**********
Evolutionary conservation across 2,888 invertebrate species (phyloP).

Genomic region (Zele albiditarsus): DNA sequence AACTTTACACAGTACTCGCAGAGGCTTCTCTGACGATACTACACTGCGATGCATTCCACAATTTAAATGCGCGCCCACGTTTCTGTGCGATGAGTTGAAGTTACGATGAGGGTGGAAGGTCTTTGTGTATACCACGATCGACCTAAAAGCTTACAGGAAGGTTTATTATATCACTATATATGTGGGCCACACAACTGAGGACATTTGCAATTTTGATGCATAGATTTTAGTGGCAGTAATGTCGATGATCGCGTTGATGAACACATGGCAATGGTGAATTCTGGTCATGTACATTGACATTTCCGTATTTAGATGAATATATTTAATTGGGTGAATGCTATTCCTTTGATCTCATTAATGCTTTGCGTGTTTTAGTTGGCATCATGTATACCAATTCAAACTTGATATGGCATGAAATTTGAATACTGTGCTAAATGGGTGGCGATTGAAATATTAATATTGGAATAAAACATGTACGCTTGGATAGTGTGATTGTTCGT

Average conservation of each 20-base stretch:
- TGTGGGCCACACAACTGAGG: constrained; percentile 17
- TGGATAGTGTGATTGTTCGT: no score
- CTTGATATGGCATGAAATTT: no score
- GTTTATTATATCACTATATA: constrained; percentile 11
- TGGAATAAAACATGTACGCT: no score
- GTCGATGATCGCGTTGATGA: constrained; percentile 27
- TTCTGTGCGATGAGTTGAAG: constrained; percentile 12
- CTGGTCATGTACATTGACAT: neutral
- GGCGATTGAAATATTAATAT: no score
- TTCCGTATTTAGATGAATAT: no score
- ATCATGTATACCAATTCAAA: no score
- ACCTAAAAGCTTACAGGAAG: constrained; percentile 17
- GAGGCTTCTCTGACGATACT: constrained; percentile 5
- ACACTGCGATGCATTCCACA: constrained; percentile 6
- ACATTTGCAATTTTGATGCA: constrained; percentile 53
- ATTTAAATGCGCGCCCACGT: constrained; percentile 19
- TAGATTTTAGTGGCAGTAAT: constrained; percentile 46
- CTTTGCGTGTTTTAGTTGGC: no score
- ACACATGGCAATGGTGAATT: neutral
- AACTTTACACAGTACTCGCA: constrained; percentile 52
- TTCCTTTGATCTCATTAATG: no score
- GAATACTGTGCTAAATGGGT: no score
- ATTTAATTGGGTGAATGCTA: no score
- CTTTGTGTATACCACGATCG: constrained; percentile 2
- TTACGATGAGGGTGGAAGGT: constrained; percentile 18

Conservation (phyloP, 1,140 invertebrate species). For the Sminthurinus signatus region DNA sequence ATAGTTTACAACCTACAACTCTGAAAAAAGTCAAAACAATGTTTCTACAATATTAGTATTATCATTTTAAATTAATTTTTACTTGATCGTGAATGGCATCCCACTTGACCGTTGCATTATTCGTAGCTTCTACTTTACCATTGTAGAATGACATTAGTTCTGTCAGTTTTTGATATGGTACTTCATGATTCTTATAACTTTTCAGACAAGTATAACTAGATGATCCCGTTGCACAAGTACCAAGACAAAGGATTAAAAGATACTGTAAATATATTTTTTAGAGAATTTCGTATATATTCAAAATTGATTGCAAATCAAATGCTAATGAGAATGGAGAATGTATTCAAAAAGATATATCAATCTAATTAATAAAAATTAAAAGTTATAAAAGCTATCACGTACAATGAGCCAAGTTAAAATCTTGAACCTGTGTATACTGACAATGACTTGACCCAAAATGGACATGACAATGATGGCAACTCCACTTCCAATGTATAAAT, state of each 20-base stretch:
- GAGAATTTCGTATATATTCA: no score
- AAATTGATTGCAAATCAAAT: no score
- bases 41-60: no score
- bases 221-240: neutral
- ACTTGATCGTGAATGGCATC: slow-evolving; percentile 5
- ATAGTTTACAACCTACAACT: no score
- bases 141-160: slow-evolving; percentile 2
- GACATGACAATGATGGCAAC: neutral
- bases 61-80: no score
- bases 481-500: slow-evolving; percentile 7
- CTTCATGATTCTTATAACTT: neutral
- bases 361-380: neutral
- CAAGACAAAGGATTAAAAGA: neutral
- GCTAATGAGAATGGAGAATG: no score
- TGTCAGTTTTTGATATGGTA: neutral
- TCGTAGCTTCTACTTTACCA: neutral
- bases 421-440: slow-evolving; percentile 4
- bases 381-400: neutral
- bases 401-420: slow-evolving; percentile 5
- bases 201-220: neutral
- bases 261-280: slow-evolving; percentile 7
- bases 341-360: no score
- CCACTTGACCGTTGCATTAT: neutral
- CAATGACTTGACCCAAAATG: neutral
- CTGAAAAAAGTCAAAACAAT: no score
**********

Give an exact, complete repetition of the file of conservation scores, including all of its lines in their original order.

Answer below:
Evolutionary conservation across 2,888 invertebrate species (phyloP).

Genomic region (Zele albiditarsus): DNA sequence AACTTTACACAGTACTCGCAGAGGCTTCTCTGACGATACTACACTGCGATGCATTCCACAATTTAAATGCGCGCCCACGTTTCTGTGCGATGAGTTGAAGTTACGATGAGGGTGGAAGGTCTTTGTGTATACCACGATCGACCTAAAAGCTTACAGGAAGGTTTATTATATCACTATATATGTGGGCCACACAACTGAGGACATTTGCAATTTTGATGCATAGATTTTAGTGGCAGTAATGTCGATGATCGCGTTGATGAACACATGGCAATGGTGAATTCTGGTCATGTACATTGACATTTCCGTATTTAGATGAATATATTTAATTGGGTGAATGCTATTCCTTTGATCTCATTAATGCTTTGCGTGTTTTAGTTGGCATCATGTATACCAATTCAAACTTGATATGGCATGAAATTTGAATACTGTGCTAAATGGGTGGCGATTGAAATATTAATATTGGAATAAAACATGTACGCTTGGATAGTGTGATTGTTCGT

Average conservation of each 20-base stretch:
- TGTGGGCCACACAACTGAGG: constrained; percentile 17
- TGGATAGTGTGATTGTTCGT: no score
- CTTGATATGGCATGAAATTT: no score
- GTTTATTATATCACTATATA: constrained; percentile 11
- TGGAATAAAACATGTACGCT: no score
- GTCGATGATCGCGTTGATGA: constrained; percentile 27
- TTCTGTGCGATGAGTTGAAG: constrained; percentile 12
- CTGGTCATGTACATTGACAT: neutral
- GGCGATTGAAATATTAATAT: no score
- TTCCGTATTTAGATGAATAT: no score
- ATCATGTATACCAATTCAAA: no score
- ACCTAAAAGCTTACAGGAAG: constrained; percentile 17
- GAGGCTTCTCTGACGATACT: constrained; percentile 5
- ACACTGCGATGCATTCCACA: constrained; percentile 6
- ACATTTGCAATTTTGATGCA: constrained; percentile 53
- ATTTAAATGCGCGCCCACGT: constrained; percentile 19
- TAGATTTTAGTGGCAGTAAT: constrained; percentile 46
- CTTTGCGTGTTTTAGTTGGC: no score
- ACACATGGCAATGGTGAATT: neutral
- AACTTTACACAGTACTCGCA: constrained; percentile 52
- TTCCTTTGATCTCATTAATG: no score
- GAATACTGTGCTAAATGGGT: no score
- ATTTAATTGGGTGAATGCTA: no score
- CTTTGTGTATACCACGATCG: constrained; percentile 2
- TTACGATGAGGGTGGAAGGT: constrained; percentile 18

Conservation (phyloP, 1,140 invertebrate species). For the Sminthurinus signatus region DNA sequence ATAGTTTACAACCTACAACTCTGAAAAAAGTCAAAACAATGTTTCTACAATATTAGTATTATCATTTTAAATTAATTTTTACTTGATCGTGAATGGCATCCCACTTGACCGTTGCATTATTCGTAGCTTCTACTTTACCATTGTAGAATGACATTAGTTCTGTCAGTTTTTGATATGGTACTTCATGATTCTTATAACTTTTCAGACAAGTATAACTAGATGATCCCGTTGCACAAGTACCAAGACAAAGGATTAAAAGATACTGTAAATATATTTTTTAGAGAATTTCGTATATATTCAAAATTGATTGCAAATCAAATGCTAATGAGAATGGAGAATGTATTCAAAAAGATATATCAATCTAATTAATAAAAATTAAAAGTTATAAAAGCTATCACGTACAATGAGCCAAGTTAAAATCTTGAACCTGTGTATACTGACAATGACTTGACCCAAAATGGACATGACAATGATGGCAACTCCACTTCCAATGTATAAAT, state of each 20-base stretch:
- GAGAATTTCGTATATATTCA: no score
- AAATTGATTGCAAATCAAAT: no score
- bases 41-60: no score
- bases 221-240: neutral
- ACTTGATCGTGAATGGCATC: slow-evolving; percentile 5
- ATAGTTTACAACCTACAACT: no score
- bases 141-160: slow-evolving; percentile 2
- GACATGACAATGATGGCAAC: neutral
- bases 61-80: no score
- bases 481-500: slow-evolving; percentile 7
- CTTCATGATTCTTATAACTT: neutral
- bases 361-380: neutral
- CAAGACAAAGGATTAAAAGA: neutral
- GCTAATGAGAATGGAGAATG: no score
- TGTCAGTTTTTGATATGGTA: neutral
- TCGTAGCTTCTACTTTACCA: neutral
- bases 421-440: slow-evolving; percentile 4
- bases 381-400: neutral
- bases 401-420: slow-evolving; percentile 5
- bases 201-220: neutral
- bases 261-280: slow-evolving; percentile 7
- bases 341-360: no score
- CCACTTGACCGTTGCATTAT: neutral
- CAATGACTTGACCCAAAATG: neutral
- CTGAAAAAAGTCAAAACAAT: no score